The Upside of the Chaotic National League

On Effectively Wild the other day, I mentioned to Ben Lindbergh how so much recent news has been kind of depressing. Madison Bumgarner is super good, and now he won’t play for a while. Noah Syndergaard is super good, and now he won’t play for a while, either. Adam Eaton is super good, and he won’t play again for an even longer while. Shelby Miller is done for the season because of a torn elbow ligament. Starling Marte is serving a half-year suspension for inexplicable cheating. The Giants are disappointing, the Mets are disappointing, and so far everything I’ve mentioned directly involves the National League.

Yet for any one thing that goes wrong for a team, that can be spun as good news for rivals. Not that I think the Dodgers were specifically hoping for Bumgarner to get injured or anything, but, I’m losing track. There’s obvious downside in so many of the things that have happened in the NL. No one likes when good players can’t play. But on the plus side, doors have been opened. Thanks to the events of April and the first day of May, the National League is a lot less predictable. Which, to me, makes it a lot less boring.

Last year’s NL playoff teams were the Nationals, Cubs, Dodgers, Giants, and Mets. This year, the landscape was expected to be awfully similar. The FanGraphs staff, overall, predicted the same five teams to make the playoffs. Unsurprisingly, our projections foresaw the same. I had to submit predictions to a few different outlets, and I felt so lame, but I didn’t know what else to do. As much as I don’t care for predictions, I never want to *lie*. And I just expected the same division winners, and the same two wild cards.

Of course, now we’ve got different circumstances to evaluate. Time for plots! I split the National League into three groups — the top five preseason teams, the middle five preseason teams, and the bottom five preseason teams. In here, you see the average expected wins for each group the morning of opening day, and also as of right now.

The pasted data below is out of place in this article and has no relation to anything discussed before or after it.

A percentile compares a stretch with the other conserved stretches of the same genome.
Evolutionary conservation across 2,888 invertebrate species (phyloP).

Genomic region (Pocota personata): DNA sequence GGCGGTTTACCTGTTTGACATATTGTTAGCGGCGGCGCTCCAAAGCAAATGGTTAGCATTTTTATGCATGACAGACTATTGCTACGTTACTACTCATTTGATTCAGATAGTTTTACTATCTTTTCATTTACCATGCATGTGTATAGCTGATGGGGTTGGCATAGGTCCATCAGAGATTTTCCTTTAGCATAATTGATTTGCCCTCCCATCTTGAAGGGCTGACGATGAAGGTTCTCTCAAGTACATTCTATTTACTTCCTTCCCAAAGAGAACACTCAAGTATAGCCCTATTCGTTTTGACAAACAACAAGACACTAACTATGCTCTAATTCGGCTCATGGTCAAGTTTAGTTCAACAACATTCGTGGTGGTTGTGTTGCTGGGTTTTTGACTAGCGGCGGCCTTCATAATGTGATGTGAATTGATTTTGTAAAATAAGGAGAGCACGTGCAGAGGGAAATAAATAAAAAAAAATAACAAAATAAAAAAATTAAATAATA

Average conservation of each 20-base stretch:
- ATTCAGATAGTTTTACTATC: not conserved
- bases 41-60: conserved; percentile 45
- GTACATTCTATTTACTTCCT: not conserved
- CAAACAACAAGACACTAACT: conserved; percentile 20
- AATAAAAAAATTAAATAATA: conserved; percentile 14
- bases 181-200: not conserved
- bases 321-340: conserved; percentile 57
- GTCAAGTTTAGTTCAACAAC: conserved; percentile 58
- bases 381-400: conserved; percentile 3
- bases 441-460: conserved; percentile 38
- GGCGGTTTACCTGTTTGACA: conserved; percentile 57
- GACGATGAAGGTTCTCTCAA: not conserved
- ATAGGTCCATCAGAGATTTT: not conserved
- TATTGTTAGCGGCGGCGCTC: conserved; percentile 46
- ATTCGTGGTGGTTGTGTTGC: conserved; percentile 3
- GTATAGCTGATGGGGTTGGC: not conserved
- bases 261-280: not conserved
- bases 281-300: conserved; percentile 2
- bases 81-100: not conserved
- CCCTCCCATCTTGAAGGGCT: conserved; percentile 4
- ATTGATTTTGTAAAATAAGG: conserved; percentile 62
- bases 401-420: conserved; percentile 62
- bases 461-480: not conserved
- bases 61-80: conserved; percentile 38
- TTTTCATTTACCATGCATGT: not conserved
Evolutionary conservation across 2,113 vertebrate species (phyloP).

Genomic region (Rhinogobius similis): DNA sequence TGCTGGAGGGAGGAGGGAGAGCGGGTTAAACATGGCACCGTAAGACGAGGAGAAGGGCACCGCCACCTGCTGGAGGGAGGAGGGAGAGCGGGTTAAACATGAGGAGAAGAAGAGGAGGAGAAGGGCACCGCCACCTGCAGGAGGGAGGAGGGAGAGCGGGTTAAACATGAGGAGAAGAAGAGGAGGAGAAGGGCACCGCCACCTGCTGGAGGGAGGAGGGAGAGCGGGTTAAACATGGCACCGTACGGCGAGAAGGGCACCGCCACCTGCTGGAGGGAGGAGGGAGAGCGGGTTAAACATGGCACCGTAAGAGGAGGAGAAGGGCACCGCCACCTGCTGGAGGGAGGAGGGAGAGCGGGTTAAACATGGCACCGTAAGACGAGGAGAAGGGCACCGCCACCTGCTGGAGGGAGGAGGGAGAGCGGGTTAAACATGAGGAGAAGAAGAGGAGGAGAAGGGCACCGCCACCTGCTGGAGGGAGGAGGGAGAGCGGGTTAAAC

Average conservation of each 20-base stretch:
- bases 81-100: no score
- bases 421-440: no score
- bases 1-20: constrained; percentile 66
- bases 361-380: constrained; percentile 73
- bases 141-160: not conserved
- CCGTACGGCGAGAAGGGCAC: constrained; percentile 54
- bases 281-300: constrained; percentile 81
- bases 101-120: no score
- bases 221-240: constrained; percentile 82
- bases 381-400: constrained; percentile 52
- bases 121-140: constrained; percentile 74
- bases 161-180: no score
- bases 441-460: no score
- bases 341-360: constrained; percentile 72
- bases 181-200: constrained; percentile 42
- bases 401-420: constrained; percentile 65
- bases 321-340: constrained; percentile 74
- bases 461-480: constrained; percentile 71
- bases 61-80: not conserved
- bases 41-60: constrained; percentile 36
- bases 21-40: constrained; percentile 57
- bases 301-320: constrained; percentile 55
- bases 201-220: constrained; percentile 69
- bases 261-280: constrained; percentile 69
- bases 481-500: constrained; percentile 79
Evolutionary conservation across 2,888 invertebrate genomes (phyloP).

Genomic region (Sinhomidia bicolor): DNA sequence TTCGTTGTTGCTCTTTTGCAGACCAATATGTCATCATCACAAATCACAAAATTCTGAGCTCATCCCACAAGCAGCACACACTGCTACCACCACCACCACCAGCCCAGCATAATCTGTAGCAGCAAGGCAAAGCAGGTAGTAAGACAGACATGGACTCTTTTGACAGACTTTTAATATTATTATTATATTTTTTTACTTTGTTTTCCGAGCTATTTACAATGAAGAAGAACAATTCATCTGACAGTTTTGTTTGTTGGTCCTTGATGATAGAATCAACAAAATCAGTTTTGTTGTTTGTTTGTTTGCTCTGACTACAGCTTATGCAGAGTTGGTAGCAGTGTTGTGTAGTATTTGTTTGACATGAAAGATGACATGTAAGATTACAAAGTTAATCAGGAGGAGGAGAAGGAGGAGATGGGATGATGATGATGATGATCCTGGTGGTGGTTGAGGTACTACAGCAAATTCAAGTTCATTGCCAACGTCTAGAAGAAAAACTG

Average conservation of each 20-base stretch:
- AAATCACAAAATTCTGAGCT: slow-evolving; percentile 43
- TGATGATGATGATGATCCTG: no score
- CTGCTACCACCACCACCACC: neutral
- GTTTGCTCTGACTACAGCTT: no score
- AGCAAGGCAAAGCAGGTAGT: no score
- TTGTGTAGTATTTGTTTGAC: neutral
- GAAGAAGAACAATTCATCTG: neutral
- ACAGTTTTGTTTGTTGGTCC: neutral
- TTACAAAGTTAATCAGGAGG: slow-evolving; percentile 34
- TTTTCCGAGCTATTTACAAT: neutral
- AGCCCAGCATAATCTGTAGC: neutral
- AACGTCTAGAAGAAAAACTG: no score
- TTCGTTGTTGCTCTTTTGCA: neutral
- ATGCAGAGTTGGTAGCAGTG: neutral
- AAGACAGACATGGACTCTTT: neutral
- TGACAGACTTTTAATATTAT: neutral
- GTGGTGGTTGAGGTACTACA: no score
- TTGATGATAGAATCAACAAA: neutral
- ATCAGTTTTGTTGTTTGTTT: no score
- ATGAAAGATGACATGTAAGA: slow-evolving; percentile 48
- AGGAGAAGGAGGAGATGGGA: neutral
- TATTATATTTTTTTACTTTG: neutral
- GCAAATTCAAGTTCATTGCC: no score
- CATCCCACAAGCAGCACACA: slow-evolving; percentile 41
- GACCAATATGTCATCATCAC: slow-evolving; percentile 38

On average, the top five teams have lost 3.3 expected wins. Four of the five teams are down at least a couple of wins, with only the Nationals looking better than they used to. The middle group is up an average of 1.5 wins, and the bottom group is up an average of 1.9 wins. The bottom teams are still the bottom teams, of course, but where the top and bottom used to be separated by nearly 23 expected wins, now the gap’s been closed by 23%. Pretty good tightening.

In addition to looking at expected wins, you can also look at the playoff odds. As I’ve noted before, I totally get that talking about playoff odds is ridiculous so early in the regular season, but I’m not bringing these up because of any one team in particular. I think this is just a useful way to demonstrate how the landscape has been changed by the events of the last month.

That last group still isn’t doing so hot. Their average playoff odds have gone from 0.9% to 2.1%. The rebuilding clubs still aren’t expected to collectively have a great season, because the talent just doesn’t seem to be there. The fun is mostly in the first two groups. At the start of the season, based on our playoff odds, there was a 31% chance the NL postseason picture would feature the same five teams as a year ago. Now that chance has dropped all the way to 6%, and the odds of the current five teams with the best shot all making it are 15%. There’s an extremely strong chance we’ll see at least one new participant. And if you look at the current favorites, there’s half the chance as before that they all get to where they want to be going.